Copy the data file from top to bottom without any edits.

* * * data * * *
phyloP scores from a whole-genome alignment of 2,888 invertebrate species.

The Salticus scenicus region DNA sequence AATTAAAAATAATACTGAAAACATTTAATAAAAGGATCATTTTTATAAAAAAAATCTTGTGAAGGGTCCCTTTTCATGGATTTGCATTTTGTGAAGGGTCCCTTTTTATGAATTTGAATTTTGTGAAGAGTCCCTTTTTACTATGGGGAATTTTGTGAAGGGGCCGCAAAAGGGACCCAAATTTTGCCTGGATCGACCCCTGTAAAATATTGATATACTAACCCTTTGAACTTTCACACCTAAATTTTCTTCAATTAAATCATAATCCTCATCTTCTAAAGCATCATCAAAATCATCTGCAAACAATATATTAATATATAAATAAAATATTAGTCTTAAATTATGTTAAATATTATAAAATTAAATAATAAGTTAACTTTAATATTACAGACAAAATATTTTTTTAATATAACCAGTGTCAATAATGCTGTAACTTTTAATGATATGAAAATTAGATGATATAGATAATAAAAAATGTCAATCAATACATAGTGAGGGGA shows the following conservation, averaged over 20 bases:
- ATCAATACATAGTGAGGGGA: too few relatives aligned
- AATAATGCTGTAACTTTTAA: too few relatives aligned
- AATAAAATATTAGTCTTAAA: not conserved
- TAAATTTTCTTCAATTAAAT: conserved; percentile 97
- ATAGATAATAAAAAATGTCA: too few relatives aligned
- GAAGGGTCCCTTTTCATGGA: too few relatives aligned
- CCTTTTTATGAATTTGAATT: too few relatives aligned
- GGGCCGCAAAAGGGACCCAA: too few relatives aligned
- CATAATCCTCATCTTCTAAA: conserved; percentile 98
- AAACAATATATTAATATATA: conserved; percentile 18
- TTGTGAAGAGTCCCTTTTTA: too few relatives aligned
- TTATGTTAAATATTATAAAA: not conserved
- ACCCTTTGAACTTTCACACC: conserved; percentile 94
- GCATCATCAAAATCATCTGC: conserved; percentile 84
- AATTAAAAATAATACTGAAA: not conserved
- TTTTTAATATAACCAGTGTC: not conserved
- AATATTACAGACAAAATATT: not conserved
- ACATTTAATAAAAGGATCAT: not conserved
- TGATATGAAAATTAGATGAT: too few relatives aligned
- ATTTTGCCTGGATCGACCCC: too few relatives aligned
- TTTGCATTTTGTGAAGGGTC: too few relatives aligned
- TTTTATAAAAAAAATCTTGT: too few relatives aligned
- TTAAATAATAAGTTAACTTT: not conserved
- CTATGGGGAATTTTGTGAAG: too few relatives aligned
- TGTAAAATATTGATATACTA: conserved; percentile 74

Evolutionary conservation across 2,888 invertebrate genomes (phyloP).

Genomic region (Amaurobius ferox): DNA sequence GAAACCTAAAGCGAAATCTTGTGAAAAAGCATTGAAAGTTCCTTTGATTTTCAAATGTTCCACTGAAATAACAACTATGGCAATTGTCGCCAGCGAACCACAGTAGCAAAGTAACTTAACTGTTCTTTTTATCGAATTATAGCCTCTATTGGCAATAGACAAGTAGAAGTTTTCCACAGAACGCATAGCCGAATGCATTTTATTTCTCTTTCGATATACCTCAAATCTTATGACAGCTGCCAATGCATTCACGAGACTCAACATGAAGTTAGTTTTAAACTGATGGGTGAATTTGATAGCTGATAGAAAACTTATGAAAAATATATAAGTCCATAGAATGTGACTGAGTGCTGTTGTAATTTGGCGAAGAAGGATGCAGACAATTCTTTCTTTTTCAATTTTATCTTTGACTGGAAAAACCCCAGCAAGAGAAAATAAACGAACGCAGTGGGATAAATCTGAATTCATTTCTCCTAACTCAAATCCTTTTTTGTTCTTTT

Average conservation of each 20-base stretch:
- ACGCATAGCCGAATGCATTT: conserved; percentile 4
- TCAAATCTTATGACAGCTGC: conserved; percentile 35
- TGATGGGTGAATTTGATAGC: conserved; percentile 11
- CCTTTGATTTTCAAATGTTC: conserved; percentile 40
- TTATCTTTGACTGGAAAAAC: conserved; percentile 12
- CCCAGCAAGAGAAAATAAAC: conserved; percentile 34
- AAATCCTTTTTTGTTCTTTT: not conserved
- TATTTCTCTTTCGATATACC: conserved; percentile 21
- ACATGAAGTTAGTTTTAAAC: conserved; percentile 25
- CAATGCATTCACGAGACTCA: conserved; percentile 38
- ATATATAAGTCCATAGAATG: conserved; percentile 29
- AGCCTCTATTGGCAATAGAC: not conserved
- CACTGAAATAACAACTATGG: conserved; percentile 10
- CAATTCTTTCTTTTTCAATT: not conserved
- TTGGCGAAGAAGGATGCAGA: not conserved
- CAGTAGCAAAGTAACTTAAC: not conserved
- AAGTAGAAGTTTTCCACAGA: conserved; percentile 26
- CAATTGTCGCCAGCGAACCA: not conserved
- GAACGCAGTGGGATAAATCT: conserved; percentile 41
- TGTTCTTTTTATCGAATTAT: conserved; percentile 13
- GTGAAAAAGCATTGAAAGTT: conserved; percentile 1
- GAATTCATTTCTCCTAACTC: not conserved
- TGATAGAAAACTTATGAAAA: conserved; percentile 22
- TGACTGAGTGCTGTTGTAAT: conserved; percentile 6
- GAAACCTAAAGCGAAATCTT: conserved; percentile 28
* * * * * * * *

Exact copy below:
phyloP scores from a whole-genome alignment of 2,888 invertebrate species.

The Salticus scenicus region DNA sequence AATTAAAAATAATACTGAAAACATTTAATAAAAGGATCATTTTTATAAAAAAAATCTTGTGAAGGGTCCCTTTTCATGGATTTGCATTTTGTGAAGGGTCCCTTTTTATGAATTTGAATTTTGTGAAGAGTCCCTTTTTACTATGGGGAATTTTGTGAAGGGGCCGCAAAAGGGACCCAAATTTTGCCTGGATCGACCCCTGTAAAATATTGATATACTAACCCTTTGAACTTTCACACCTAAATTTTCTTCAATTAAATCATAATCCTCATCTTCTAAAGCATCATCAAAATCATCTGCAAACAATATATTAATATATAAATAAAATATTAGTCTTAAATTATGTTAAATATTATAAAATTAAATAATAAGTTAACTTTAATATTACAGACAAAATATTTTTTTAATATAACCAGTGTCAATAATGCTGTAACTTTTAATGATATGAAAATTAGATGATATAGATAATAAAAAATGTCAATCAATACATAGTGAGGGGA shows the following conservation, averaged over 20 bases:
- ATCAATACATAGTGAGGGGA: too few relatives aligned
- AATAATGCTGTAACTTTTAA: too few relatives aligned
- AATAAAATATTAGTCTTAAA: not conserved
- TAAATTTTCTTCAATTAAAT: conserved; percentile 97
- ATAGATAATAAAAAATGTCA: too few relatives aligned
- GAAGGGTCCCTTTTCATGGA: too few relatives aligned
- CCTTTTTATGAATTTGAATT: too few relatives aligned
- GGGCCGCAAAAGGGACCCAA: too few relatives aligned
- CATAATCCTCATCTTCTAAA: conserved; percentile 98
- AAACAATATATTAATATATA: conserved; percentile 18
- TTGTGAAGAGTCCCTTTTTA: too few relatives aligned
- TTATGTTAAATATTATAAAA: not conserved
- ACCCTTTGAACTTTCACACC: conserved; percentile 94
- GCATCATCAAAATCATCTGC: conserved; percentile 84
- AATTAAAAATAATACTGAAA: not conserved
- TTTTTAATATAACCAGTGTC: not conserved
- AATATTACAGACAAAATATT: not conserved
- ACATTTAATAAAAGGATCAT: not conserved
- TGATATGAAAATTAGATGAT: too few relatives aligned
- ATTTTGCCTGGATCGACCCC: too few relatives aligned
- TTTGCATTTTGTGAAGGGTC: too few relatives aligned
- TTTTATAAAAAAAATCTTGT: too few relatives aligned
- TTAAATAATAAGTTAACTTT: not conserved
- CTATGGGGAATTTTGTGAAG: too few relatives aligned
- TGTAAAATATTGATATACTA: conserved; percentile 74

Evolutionary conservation across 2,888 invertebrate genomes (phyloP).

Genomic region (Amaurobius ferox): DNA sequence GAAACCTAAAGCGAAATCTTGTGAAAAAGCATTGAAAGTTCCTTTGATTTTCAAATGTTCCACTGAAATAACAACTATGGCAATTGTCGCCAGCGAACCACAGTAGCAAAGTAACTTAACTGTTCTTTTTATCGAATTATAGCCTCTATTGGCAATAGACAAGTAGAAGTTTTCCACAGAACGCATAGCCGAATGCATTTTATTTCTCTTTCGATATACCTCAAATCTTATGACAGCTGCCAATGCATTCACGAGACTCAACATGAAGTTAGTTTTAAACTGATGGGTGAATTTGATAGCTGATAGAAAACTTATGAAAAATATATAAGTCCATAGAATGTGACTGAGTGCTGTTGTAATTTGGCGAAGAAGGATGCAGACAATTCTTTCTTTTTCAATTTTATCTTTGACTGGAAAAACCCCAGCAAGAGAAAATAAACGAACGCAGTGGGATAAATCTGAATTCATTTCTCCTAACTCAAATCCTTTTTTGTTCTTTT

Average conservation of each 20-base stretch:
- ACGCATAGCCGAATGCATTT: conserved; percentile 4
- TCAAATCTTATGACAGCTGC: conserved; percentile 35
- TGATGGGTGAATTTGATAGC: conserved; percentile 11
- CCTTTGATTTTCAAATGTTC: conserved; percentile 40
- TTATCTTTGACTGGAAAAAC: conserved; percentile 12
- CCCAGCAAGAGAAAATAAAC: conserved; percentile 34
- AAATCCTTTTTTGTTCTTTT: not conserved
- TATTTCTCTTTCGATATACC: conserved; percentile 21
- ACATGAAGTTAGTTTTAAAC: conserved; percentile 25
- CAATGCATTCACGAGACTCA: conserved; percentile 38
- ATATATAAGTCCATAGAATG: conserved; percentile 29
- AGCCTCTATTGGCAATAGAC: not conserved
- CACTGAAATAACAACTATGG: conserved; percentile 10
- CAATTCTTTCTTTTTCAATT: not conserved
- TTGGCGAAGAAGGATGCAGA: not conserved
- CAGTAGCAAAGTAACTTAAC: not conserved
- AAGTAGAAGTTTTCCACAGA: conserved; percentile 26
- CAATTGTCGCCAGCGAACCA: not conserved
- GAACGCAGTGGGATAAATCT: conserved; percentile 41
- TGTTCTTTTTATCGAATTAT: conserved; percentile 13
- GTGAAAAAGCATTGAAAGTT: conserved; percentile 1
- GAATTCATTTCTCCTAACTC: not conserved
- TGATAGAAAACTTATGAAAA: conserved; percentile 22
- TGACTGAGTGCTGTTGTAAT: conserved; percentile 6
- GAAACCTAAAGCGAAATCTT: conserved; percentile 28